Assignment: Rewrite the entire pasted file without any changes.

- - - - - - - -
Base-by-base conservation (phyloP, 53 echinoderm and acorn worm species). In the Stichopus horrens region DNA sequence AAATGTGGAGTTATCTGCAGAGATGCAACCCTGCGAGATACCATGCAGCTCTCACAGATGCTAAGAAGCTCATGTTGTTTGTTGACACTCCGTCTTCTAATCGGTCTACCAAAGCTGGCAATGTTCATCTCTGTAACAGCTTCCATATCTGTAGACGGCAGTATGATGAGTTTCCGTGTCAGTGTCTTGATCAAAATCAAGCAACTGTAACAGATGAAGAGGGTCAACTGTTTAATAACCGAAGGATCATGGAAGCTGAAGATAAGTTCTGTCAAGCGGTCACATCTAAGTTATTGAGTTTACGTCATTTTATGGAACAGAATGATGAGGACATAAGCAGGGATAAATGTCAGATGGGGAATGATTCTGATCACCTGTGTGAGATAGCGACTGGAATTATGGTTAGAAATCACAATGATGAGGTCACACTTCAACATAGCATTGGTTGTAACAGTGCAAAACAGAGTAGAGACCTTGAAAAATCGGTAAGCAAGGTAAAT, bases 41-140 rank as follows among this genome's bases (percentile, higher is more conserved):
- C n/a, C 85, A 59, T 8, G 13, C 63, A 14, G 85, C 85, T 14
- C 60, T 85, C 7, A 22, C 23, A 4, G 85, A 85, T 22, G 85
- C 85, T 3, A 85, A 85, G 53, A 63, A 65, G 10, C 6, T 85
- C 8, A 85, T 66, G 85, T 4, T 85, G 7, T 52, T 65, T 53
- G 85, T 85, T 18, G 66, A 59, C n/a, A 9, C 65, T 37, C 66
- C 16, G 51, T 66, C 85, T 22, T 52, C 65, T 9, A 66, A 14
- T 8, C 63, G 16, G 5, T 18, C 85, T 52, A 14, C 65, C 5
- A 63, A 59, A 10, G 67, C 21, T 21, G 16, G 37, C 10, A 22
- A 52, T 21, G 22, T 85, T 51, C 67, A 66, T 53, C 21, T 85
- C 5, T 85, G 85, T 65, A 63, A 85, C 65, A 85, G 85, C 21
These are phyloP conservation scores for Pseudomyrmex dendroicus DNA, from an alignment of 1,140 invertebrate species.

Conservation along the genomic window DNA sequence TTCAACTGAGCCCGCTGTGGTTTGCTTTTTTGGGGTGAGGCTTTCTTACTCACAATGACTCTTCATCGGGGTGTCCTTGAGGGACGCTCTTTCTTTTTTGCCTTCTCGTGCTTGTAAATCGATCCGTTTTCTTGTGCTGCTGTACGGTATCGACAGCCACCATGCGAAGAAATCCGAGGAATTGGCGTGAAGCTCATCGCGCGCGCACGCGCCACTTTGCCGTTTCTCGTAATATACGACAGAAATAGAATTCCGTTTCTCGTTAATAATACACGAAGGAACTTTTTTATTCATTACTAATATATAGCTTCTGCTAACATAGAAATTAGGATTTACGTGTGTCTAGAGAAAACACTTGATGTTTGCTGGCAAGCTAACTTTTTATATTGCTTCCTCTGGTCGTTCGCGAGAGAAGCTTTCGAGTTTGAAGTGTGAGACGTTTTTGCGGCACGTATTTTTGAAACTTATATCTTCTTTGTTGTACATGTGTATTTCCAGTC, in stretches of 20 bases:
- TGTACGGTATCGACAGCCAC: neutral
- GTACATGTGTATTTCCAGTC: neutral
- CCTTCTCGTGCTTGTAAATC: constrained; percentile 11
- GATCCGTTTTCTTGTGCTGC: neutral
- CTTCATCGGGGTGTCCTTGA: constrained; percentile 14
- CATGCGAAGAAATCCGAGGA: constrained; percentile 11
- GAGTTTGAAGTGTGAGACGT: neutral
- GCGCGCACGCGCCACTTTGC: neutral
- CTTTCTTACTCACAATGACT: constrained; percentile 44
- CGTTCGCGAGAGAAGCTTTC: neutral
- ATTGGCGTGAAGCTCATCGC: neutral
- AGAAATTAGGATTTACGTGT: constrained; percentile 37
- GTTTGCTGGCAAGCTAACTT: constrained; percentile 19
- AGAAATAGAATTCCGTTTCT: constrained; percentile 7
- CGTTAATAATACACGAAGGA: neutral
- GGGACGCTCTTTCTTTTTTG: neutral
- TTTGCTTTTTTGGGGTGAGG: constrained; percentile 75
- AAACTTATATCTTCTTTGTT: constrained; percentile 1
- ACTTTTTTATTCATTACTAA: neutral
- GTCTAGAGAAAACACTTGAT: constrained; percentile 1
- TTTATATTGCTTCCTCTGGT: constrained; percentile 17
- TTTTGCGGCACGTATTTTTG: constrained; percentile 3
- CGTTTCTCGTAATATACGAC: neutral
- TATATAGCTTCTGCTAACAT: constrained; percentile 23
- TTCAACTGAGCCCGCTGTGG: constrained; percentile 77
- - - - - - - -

Base-by-base conservation (phyloP, 53 echinoderm and acorn worm species). In the Stichopus horrens region DNA sequence AAATGTGGAGTTATCTGCAGAGATGCAACCCTGCGAGATACCATGCAGCTCTCACAGATGCTAAGAAGCTCATGTTGTTTGTTGACACTCCGTCTTCTAATCGGTCTACCAAAGCTGGCAATGTTCATCTCTGTAACAGCTTCCATATCTGTAGACGGCAGTATGATGAGTTTCCGTGTCAGTGTCTTGATCAAAATCAAGCAACTGTAACAGATGAAGAGGGTCAACTGTTTAATAACCGAAGGATCATGGAAGCTGAAGATAAGTTCTGTCAAGCGGTCACATCTAAGTTATTGAGTTTACGTCATTTTATGGAACAGAATGATGAGGACATAAGCAGGGATAAATGTCAGATGGGGAATGATTCTGATCACCTGTGTGAGATAGCGACTGGAATTATGGTTAGAAATCACAATGATGAGGTCACACTTCAACATAGCATTGGTTGTAACAGTGCAAAACAGAGTAGAGACCTTGAAAAATCGGTAAGCAAGGTAAAT, bases 41-140 rank as follows among this genome's bases (percentile, higher is more conserved):
- C n/a, C 85, A 59, T 8, G 13, C 63, A 14, G 85, C 85, T 14
- C 60, T 85, C 7, A 22, C 23, A 4, G 85, A 85, T 22, G 85
- C 85, T 3, A 85, A 85, G 53, A 63, A 65, G 10, C 6, T 85
- C 8, A 85, T 66, G 85, T 4, T 85, G 7, T 52, T 65, T 53
- G 85, T 85, T 18, G 66, A 59, C n/a, A 9, C 65, T 37, C 66
- C 16, G 51, T 66, C 85, T 22, T 52, C 65, T 9, A 66, A 14
- T 8, C 63, G 16, G 5, T 18, C 85, T 52, A 14, C 65, C 5
- A 63, A 59, A 10, G 67, C 21, T 21, G 16, G 37, C 10, A 22
- A 52, T 21, G 22, T 85, T 51, C 67, A 66, T 53, C 21, T 85
- C 5, T 85, G 85, T 65, A 63, A 85, C 65, A 85, G 85, C 21
These are phyloP conservation scores for Pseudomyrmex dendroicus DNA, from an alignment of 1,140 invertebrate species.

Conservation along the genomic window DNA sequence TTCAACTGAGCCCGCTGTGGTTTGCTTTTTTGGGGTGAGGCTTTCTTACTCACAATGACTCTTCATCGGGGTGTCCTTGAGGGACGCTCTTTCTTTTTTGCCTTCTCGTGCTTGTAAATCGATCCGTTTTCTTGTGCTGCTGTACGGTATCGACAGCCACCATGCGAAGAAATCCGAGGAATTGGCGTGAAGCTCATCGCGCGCGCACGCGCCACTTTGCCGTTTCTCGTAATATACGACAGAAATAGAATTCCGTTTCTCGTTAATAATACACGAAGGAACTTTTTTATTCATTACTAATATATAGCTTCTGCTAACATAGAAATTAGGATTTACGTGTGTCTAGAGAAAACACTTGATGTTTGCTGGCAAGCTAACTTTTTATATTGCTTCCTCTGGTCGTTCGCGAGAGAAGCTTTCGAGTTTGAAGTGTGAGACGTTTTTGCGGCACGTATTTTTGAAACTTATATCTTCTTTGTTGTACATGTGTATTTCCAGTC, in stretches of 20 bases:
- TGTACGGTATCGACAGCCAC: neutral
- GTACATGTGTATTTCCAGTC: neutral
- CCTTCTCGTGCTTGTAAATC: constrained; percentile 11
- GATCCGTTTTCTTGTGCTGC: neutral
- CTTCATCGGGGTGTCCTTGA: constrained; percentile 14
- CATGCGAAGAAATCCGAGGA: constrained; percentile 11
- GAGTTTGAAGTGTGAGACGT: neutral
- GCGCGCACGCGCCACTTTGC: neutral
- CTTTCTTACTCACAATGACT: constrained; percentile 44
- CGTTCGCGAGAGAAGCTTTC: neutral
- ATTGGCGTGAAGCTCATCGC: neutral
- AGAAATTAGGATTTACGTGT: constrained; percentile 37
- GTTTGCTGGCAAGCTAACTT: constrained; percentile 19
- AGAAATAGAATTCCGTTTCT: constrained; percentile 7
- CGTTAATAATACACGAAGGA: neutral
- GGGACGCTCTTTCTTTTTTG: neutral
- TTTGCTTTTTTGGGGTGAGG: constrained; percentile 75
- AAACTTATATCTTCTTTGTT: constrained; percentile 1
- ACTTTTTTATTCATTACTAA: neutral
- GTCTAGAGAAAACACTTGAT: constrained; percentile 1
- TTTATATTGCTTCCTCTGGT: constrained; percentile 17
- TTTTGCGGCACGTATTTTTG: constrained; percentile 3
- CGTTTCTCGTAATATACGAC: neutral
- TATATAGCTTCTGCTAACAT: constrained; percentile 23
- TTCAACTGAGCCCGCTGTGG: constrained; percentile 77